A FORMER NAVY officer said today (Dec. 21) that a fellow sailor who survived the sinking of HTMS 442 Sukhothai told him that the front left hull of the warship was cracked and that is why seawater gushed in, Sanook.com said.
Col. Udom Chaichana, 60, who was among the crew who travelled to receive the warship in the US and sailed it back to Thailand in 1987 related that he was only 25 years old during that trip.
It took a month to bring the warship to Thailand from Seattle with his duty being communications officer.
After that he was stationed aboard this warship for several periods that lasted over four years. This led to a deep love and bonding with the vessel. As he knew every corner of it so well in his spare time he built a model with matchsticks.
Col. Udom said that HTMS 442 Sukhothai had been built to withstand waves and wind well. It is a closed construction ship that has six doors that are all closed when it leaves port for battle. Moreover it does not have a keel with blocks being connected together and each block having a wall and a door. When encountering strong winds, it leans back and forth but does not sink like a tumbled doll.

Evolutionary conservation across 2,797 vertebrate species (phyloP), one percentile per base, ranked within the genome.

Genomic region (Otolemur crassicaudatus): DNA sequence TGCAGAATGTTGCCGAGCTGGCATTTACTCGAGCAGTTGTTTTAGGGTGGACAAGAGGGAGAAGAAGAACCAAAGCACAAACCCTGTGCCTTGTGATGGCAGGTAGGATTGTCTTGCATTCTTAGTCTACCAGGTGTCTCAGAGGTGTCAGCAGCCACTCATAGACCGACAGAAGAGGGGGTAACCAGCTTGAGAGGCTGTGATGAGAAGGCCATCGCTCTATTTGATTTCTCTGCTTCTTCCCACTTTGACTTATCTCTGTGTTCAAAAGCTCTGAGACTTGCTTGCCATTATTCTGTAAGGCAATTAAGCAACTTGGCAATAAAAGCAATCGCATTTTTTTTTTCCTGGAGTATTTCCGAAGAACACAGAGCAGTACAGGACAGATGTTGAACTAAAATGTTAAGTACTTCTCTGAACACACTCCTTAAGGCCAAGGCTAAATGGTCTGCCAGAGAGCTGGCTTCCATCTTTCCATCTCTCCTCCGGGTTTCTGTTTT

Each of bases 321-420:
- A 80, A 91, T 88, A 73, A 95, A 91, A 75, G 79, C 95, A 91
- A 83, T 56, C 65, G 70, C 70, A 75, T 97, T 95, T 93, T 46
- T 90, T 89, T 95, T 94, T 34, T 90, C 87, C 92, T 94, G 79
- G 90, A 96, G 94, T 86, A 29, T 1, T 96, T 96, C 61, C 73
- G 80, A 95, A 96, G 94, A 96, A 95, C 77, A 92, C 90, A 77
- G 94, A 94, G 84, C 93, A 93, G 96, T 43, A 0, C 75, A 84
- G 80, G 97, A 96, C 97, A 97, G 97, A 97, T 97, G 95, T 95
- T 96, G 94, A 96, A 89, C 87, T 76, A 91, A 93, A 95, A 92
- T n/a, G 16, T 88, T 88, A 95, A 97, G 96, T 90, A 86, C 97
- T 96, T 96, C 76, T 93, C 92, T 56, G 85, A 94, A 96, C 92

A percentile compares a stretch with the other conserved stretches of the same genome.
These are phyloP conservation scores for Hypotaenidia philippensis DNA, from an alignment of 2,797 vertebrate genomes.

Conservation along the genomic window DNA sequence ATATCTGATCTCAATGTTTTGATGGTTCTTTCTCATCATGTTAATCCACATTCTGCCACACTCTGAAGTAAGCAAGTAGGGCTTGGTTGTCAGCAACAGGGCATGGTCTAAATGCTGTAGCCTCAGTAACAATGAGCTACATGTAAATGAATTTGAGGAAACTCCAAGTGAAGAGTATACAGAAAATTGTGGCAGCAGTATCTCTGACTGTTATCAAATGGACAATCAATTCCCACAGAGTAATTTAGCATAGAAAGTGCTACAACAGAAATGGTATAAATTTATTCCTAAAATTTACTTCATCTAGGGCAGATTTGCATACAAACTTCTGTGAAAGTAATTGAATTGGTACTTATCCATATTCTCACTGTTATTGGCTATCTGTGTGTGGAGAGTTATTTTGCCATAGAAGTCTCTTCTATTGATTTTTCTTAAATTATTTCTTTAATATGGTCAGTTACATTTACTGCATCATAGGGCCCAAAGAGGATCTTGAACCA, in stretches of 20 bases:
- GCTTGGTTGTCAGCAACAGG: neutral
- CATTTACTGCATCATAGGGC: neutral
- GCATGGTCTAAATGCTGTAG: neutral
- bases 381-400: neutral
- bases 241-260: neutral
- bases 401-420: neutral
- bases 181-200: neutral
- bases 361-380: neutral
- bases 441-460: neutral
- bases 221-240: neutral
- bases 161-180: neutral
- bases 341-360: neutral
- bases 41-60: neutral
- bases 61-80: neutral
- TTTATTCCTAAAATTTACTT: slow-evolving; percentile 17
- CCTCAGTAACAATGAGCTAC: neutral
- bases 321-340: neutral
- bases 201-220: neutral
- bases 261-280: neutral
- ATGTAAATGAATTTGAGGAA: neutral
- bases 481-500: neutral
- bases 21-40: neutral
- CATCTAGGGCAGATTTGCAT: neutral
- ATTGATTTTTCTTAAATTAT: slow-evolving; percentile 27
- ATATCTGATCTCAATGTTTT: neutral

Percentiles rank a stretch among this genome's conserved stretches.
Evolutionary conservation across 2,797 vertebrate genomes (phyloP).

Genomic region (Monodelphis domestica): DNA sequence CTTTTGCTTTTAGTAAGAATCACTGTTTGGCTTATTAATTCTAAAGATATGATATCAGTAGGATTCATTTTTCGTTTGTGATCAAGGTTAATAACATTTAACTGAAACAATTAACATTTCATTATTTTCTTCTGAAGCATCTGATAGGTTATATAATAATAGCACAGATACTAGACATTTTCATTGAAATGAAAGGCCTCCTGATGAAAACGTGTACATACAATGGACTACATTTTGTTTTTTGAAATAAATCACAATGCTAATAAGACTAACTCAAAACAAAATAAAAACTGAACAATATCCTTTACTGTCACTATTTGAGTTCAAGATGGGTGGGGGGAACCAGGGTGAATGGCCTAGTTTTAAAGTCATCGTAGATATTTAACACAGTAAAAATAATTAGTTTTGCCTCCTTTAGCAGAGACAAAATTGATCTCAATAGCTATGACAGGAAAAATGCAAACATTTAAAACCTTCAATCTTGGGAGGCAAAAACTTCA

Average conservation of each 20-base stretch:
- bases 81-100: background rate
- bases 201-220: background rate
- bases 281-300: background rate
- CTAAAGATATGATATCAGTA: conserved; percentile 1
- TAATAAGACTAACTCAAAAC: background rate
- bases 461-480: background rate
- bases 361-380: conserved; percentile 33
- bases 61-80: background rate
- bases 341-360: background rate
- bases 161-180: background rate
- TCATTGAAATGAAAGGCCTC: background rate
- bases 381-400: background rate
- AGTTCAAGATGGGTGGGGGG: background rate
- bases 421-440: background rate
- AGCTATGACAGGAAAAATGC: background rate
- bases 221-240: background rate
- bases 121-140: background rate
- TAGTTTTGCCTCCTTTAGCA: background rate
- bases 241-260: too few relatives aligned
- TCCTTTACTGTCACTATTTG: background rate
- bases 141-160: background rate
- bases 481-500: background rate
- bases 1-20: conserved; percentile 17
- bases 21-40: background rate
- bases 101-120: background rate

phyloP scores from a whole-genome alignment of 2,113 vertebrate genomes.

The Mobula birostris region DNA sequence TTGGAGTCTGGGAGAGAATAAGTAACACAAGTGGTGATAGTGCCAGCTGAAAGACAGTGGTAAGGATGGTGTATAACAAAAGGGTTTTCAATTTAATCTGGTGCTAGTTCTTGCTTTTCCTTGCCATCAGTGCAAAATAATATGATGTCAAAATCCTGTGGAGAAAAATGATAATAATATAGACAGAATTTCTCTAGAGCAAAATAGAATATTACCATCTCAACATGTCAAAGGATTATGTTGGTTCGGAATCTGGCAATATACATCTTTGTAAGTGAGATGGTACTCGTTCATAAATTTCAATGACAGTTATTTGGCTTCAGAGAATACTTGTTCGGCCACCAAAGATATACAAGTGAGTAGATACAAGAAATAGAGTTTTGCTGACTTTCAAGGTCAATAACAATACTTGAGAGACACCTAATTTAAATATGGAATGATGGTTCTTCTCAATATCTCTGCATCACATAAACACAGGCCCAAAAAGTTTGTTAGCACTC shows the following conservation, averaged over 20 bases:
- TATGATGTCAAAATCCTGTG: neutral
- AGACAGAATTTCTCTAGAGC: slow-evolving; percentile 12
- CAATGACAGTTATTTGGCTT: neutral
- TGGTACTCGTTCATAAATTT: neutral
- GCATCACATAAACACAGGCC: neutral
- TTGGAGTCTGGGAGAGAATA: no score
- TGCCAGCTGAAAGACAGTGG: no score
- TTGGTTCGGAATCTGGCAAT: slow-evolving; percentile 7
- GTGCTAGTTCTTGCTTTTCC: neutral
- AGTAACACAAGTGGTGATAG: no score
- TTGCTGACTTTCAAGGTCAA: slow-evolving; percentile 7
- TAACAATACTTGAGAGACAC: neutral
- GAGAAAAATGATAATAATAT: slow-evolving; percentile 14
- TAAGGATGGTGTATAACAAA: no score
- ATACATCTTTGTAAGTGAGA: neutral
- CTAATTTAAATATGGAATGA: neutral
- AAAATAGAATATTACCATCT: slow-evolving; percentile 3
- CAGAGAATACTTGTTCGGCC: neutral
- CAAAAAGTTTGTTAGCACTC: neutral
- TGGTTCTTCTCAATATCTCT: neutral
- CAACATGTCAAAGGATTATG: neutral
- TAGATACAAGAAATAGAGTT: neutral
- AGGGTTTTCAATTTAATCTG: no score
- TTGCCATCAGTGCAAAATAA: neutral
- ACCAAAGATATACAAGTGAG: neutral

As a result, the question arises as to how seawater got into the warship. As it was built with blocks connected to each other this makes it almost impossible for seawater to flow in from the bow to the stern because each block would stop it.
Col. Udom added that he talked to a fellow sailor who survived the sinking of the warship on Line app this morning and he revealed that there were cracks on the front left side of the hull that allowed the seawater to flow into the vessel or even widened the cracks.
He believes this is what caused the warship to sink because there is no other way for seawater to enter the vessel without a puncture or a crack as it was a closed ship.
Regarding life vests, Col. Udom said all crewmembers have one assigned to them but sailors from other areas don’t know if any is available for them. They are always spare life vests at the Quartermaster Department.
Col. Udom Chaichana when he went to receive HTMS 442 Sukhothai with other crewmembers in the US and the model of the warship he built with matchsticks. Photos: Sanook.com
Mr. Rex Preston Stoner commented on Twitter that when Col. Udom refers to “blocks” what in fact he is referring to are “bulkheads” which are a common feature in shipbuilding both civilian and military.
Thai Newsroom’s team thanks Mr. Preston for this clarification.